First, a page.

When I was in grad school, I tutored this kid whose mom had sent him to a private Christian school because it was the best school in town. He was not Christian. And he had a question on one of his tests–“How do we know that so-and-so is a Christ figure?”
Well, let me tell you, this kid did not know how we knew that so-and-so was a Christ figure because the kid did not understand what a Christ figure was. So, he bombed that question and the test.
And so I, the minister’s daughter, was brought in to teach him about Christ figures and other tropes of literature. I think it went okay, but I don’t know. I never, ever did get him to understand what a Christ figure was and how he could find one in a piece of literature. In some ways that we just take for granted, that I just took for granted, you understand beyond words the cultural symbols you’re immersed in.
About this time, Dr. J said something to me–that a metaphor is a boat–that has always stuck with me as being such a useful image, that a metaphor is a little, fragile vehicle (I imagine it as a rowboat) that takes you from one idea to another one that you would not necessarily otherwise get to. She might have been drunk when she told me that a metaphor was a boat, but it is, a way of conveying a person from idea to idea.
But what is an idea? If we’re going to stick with a nautical metaphor (if that’s the boat we’re floating in), I’ve come to think of ideas as rocks that drop and break through the surface of our mind so to create ripples. So, we might see a metaphor as a way of taking us from one site of impact to what we hope will be another.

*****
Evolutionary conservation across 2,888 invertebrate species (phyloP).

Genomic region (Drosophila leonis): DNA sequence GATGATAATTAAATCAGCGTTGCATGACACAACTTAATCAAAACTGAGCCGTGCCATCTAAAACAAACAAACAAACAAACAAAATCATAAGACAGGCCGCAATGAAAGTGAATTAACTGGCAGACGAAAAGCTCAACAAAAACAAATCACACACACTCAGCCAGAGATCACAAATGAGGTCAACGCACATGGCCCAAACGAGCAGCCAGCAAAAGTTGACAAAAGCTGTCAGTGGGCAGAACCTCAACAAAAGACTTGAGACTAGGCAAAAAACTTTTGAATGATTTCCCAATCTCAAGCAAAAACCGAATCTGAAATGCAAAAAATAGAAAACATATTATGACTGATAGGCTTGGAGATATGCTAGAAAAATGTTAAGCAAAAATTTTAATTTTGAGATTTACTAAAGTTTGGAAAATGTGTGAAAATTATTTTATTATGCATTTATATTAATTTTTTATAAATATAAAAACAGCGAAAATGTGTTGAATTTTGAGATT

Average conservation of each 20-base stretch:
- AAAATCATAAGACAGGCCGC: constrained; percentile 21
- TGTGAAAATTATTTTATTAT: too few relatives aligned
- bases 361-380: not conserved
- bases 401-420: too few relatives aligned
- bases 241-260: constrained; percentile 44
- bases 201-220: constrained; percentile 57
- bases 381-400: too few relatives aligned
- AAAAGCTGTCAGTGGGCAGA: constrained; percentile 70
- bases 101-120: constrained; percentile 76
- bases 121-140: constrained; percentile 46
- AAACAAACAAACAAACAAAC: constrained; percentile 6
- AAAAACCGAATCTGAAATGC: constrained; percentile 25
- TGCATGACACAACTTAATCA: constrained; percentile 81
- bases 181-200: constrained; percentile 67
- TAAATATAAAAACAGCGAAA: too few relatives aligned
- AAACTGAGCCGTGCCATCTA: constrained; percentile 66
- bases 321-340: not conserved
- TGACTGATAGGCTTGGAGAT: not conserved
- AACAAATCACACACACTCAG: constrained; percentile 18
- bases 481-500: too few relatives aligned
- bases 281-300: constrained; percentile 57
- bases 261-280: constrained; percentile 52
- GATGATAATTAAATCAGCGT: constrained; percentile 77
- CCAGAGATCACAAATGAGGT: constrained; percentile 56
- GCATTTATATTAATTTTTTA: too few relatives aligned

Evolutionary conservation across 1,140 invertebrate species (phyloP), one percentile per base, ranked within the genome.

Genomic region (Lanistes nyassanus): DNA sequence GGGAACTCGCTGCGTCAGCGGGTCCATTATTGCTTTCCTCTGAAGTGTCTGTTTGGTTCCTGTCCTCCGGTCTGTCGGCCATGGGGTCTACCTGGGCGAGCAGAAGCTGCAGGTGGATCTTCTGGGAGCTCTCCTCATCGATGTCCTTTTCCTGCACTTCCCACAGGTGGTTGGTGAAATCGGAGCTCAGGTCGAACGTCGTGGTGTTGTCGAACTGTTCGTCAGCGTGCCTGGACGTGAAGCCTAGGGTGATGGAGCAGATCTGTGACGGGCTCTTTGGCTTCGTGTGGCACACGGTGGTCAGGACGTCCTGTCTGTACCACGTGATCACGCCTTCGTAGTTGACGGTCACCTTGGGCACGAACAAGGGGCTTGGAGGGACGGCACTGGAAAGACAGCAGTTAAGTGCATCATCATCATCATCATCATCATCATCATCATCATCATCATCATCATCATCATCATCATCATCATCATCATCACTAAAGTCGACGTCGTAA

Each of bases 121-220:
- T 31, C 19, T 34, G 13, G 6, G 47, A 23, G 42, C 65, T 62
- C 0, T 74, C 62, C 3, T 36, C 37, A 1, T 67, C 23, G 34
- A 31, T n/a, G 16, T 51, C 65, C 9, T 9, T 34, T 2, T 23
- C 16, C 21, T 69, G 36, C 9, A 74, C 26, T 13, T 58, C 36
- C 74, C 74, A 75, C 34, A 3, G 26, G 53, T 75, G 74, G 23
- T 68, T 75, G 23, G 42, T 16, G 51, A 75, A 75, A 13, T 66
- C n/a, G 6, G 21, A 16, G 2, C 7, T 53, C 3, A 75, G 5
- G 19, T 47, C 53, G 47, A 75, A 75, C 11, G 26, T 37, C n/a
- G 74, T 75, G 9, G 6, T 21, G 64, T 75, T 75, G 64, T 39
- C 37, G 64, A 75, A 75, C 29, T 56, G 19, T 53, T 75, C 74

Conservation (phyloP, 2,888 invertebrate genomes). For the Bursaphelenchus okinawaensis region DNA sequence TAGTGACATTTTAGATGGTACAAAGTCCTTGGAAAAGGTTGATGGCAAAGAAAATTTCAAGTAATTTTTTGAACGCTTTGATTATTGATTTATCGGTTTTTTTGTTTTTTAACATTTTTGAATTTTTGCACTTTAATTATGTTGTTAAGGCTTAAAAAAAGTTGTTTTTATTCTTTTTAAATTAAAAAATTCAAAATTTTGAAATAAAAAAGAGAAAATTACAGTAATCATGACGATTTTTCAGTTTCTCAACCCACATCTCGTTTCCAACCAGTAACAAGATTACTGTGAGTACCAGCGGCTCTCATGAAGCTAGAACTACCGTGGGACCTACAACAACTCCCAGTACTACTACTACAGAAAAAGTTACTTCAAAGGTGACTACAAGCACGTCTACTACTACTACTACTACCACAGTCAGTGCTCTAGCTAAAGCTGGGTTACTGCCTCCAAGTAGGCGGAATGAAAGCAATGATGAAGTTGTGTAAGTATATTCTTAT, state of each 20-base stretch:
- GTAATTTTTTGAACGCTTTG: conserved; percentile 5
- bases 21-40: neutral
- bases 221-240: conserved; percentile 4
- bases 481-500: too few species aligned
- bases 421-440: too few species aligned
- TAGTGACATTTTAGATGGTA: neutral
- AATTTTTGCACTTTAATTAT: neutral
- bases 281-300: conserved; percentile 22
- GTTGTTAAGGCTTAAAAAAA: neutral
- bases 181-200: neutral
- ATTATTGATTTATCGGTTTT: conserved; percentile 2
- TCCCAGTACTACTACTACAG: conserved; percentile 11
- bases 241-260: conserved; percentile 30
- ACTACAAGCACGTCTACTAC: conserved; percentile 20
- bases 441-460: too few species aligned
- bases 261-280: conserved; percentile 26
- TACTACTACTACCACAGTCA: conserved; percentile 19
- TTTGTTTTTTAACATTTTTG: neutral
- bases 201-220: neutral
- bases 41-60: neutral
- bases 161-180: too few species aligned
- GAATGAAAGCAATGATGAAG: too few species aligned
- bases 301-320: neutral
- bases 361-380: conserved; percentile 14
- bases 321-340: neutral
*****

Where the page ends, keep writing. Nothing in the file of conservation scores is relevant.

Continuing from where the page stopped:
We can see then, the realm of poets as being writers who play in the outermost ripples, stretching to see how far away they can get from the point of impact (or honestly how close) and tell you something about what’s going in in your mind between the ripples.
But I was thinking again about Lee’s post from another angle. Can you plop a word like “Judas” out there in the water and expect the boat to only travel from “Williams is like Judas in that he’s a betrayer”? How does the term “Judas” as “betrayer” even have any resonance if you don’t know who Judas betrayed? And, if you do know who Judas betrayed, how is it somehow unfair to ask “If, in this metaphor, Williams is Judas, who is Jesus?”
It’s not. You cannot want to bring the weight of the word “Judas” against someone and then piss and moan when people call you on what gives that name its weight. You cannot, in other words, bring us to the beautiful lake, plop us in the boat, set us off from “Judas” to “Williams” and expect that half way to “Williams” we’ll forget what brought us to “Judas” in the first place.
It just doesn’t work that way.